So this one is going to be a little long, so if you’re a brief reader this one isn’t for you.
So, where to start?
When i was young i used to sneak down from my bedroom to the lounge and seek my grandfather, who would allow me to watch Robot Wars on television. This was back in the early noughties, we had a modern 22 inch CRT and it was amazing. The Simpsons, then Robot Wars. Watching these little robots fighting on the television. It was deeply satisfying to watch Sir Killalot pick up some robot that had been unfortunate to stray into it’s corner and spin it around until it flew through the air and out of the arena. Razer, Chaos 2, Panic Attack and Hypno-Disc were all memorable robots of mine just to name a few. Not to mention that time that Shunt’s axe stopped Hypno-Disc’s disk spinning, a seemingly impossible act of robotic madness. And that’s not to mention Craig Charles, Philippa Forrester and Jonathan Pearce, the very people who made that show one of the most memorable shows of that decade, although i only realized later that Jonathan was the commentator watching the series back on YouTube.
This interest of mine was indulged by my parents. They bought me the VHS tape, even though it was a PG, and they got me the pull back toys, which i played with too harshly and broke, regretfully. I remember buying The First Great Wars VHS at a boot-sale and being delighted to watch it back to back. And the best thing was this VHS had a do-it-yourself section at the back and i watched with delight thinking about how i would design my own robot having being given the chance.
But time waits for no man, the 22 inch CRT, the toys and VHS tape are all gone now and buried (in landfill).
Jump to 2015 and i’ve just completed my first year at Brighton University. Second year is beckoning, but i’ve been asked to come to the pub with a few other students to talk about Robot Wars. There’s talk that the American version, called BattleBots, is getting a re boot and there’s a chance that they may get a Brighton-University team into the competition. Ian Watts, who was my tutor in the first year has organised this little meet up in a pub down near the sea in Brighton called The Barely Mow. Ian is both a Robot Wars and BattleBots veteran, having competed several times with a robot called Bigger Brother. Having learnt that Ian had been on Robot Wars and that Bigger Brother was sitting in his garage was incredible to me. A fighting robot, like the ones on television. Seeing Bigger Brother for the first time was an experience. It was much larger than i had expected, the thing weighed 100 kilograms or so, and it had taken some abuse in it’s time. There were still marks on the sides from fights i had watched all those years ago. Ian had taken off the body panels and i could see where Razor had punctured the shell and lifted bigger brother up into the air during a fight. I then had an idea about the kind of forces involved in fighting robots. I’d learnt over the last year the kind of pressure that you can find in CO2 fire extinguishers, and just how much force one can derive from this. Bigger Brother’s ram runs on CO2.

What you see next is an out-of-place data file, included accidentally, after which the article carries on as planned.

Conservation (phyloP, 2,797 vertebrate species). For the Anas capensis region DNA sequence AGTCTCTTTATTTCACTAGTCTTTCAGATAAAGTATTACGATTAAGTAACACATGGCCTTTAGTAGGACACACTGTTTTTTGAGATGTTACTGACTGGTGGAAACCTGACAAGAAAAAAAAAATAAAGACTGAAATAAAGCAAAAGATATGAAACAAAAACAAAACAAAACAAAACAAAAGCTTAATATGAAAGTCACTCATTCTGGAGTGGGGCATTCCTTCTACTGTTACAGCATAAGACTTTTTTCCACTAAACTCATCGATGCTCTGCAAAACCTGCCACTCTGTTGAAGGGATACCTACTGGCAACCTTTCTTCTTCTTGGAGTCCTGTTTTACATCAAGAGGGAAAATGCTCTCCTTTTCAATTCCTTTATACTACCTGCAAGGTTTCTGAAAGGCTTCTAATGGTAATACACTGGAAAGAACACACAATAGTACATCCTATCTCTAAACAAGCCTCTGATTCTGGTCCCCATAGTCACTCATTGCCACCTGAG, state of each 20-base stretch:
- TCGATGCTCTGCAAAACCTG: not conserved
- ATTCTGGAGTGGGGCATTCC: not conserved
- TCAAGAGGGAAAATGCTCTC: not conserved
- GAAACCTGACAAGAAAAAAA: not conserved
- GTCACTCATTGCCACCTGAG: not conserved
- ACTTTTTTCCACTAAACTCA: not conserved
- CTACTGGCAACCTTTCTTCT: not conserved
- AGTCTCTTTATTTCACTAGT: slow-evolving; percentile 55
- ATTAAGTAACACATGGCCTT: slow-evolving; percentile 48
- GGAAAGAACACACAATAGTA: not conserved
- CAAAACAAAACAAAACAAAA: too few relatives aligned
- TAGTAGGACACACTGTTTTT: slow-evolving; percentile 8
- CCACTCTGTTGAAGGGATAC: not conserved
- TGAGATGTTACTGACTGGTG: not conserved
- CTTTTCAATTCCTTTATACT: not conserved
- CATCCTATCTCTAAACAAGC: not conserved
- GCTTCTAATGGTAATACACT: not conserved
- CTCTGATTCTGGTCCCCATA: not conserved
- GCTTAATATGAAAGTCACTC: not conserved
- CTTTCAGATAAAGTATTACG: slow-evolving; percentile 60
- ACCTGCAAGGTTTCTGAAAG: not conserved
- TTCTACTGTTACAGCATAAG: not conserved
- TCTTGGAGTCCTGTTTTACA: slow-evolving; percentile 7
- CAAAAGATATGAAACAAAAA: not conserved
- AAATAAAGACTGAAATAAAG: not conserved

One year later, and BattleBots has come and gone. It was a great success for the american television network ABC. They’re talking about a second series and Ian has formed a team to put forward to the producers of BattleBots. The team is called The Creepy Crawlies, but that is a post for another day. Off the success of BattleBots the BBC has commissioned a reboot of Robot Wars. Ian’s been asked to build a robot. A Bigger Brother Version 2.
Building a robot is not an easy process. Even with experience. It started with laying cardboard out on Ian’s coffee table and placing components on it. Motors, gas bottles, CO2 ram, speed controllers, wheels and gears in every combination, to get an idea for the shape of the robot to come. After a while this cardboard graduates into a 5mm Hardox sheet, and I find myself holding mild steel box section while it is welded to this base plate. Some as me why i spend so much time working on the robot, but i find it rewarding and interesting. I find it good hands on experience. I’ve welded before but i’d like to be able to do it properly one day. The weeks go by and in between university work after finishing lab reports i turn up and help out where i can.
One rainy day in January, and i’m the workshop, grinding welds down smooth on the robot. It now has a name, Or Te, which roughtly translates as oi you. It’s practically done now. We’re just finishing off its shell, which is also 5mm Hardox. I’m with another student called James, who is a incredible machinist, able to make almost anything out of a lump of metal. We hear a muffled bang on the door, and we turn off our grinders. Ian enters and after the dust settles from the air and we remove our ear protection, Ian asks us, “Do you fancy going to Robot Wars?”.
The answer is of course yes. It doesn’t matter if i don’t appear on television. It’s all about the building of the robot and i’m proud. I didn’t play the biggest part during the building process, but I’ve been there as much as my academic work could afford and I have confidence that this robot will do well.
The logistics of going to robot wars are a little less simple. Ian tells us that they are filming in Glasgow because it is cheap. Glasgow. That place up North. In Scotland.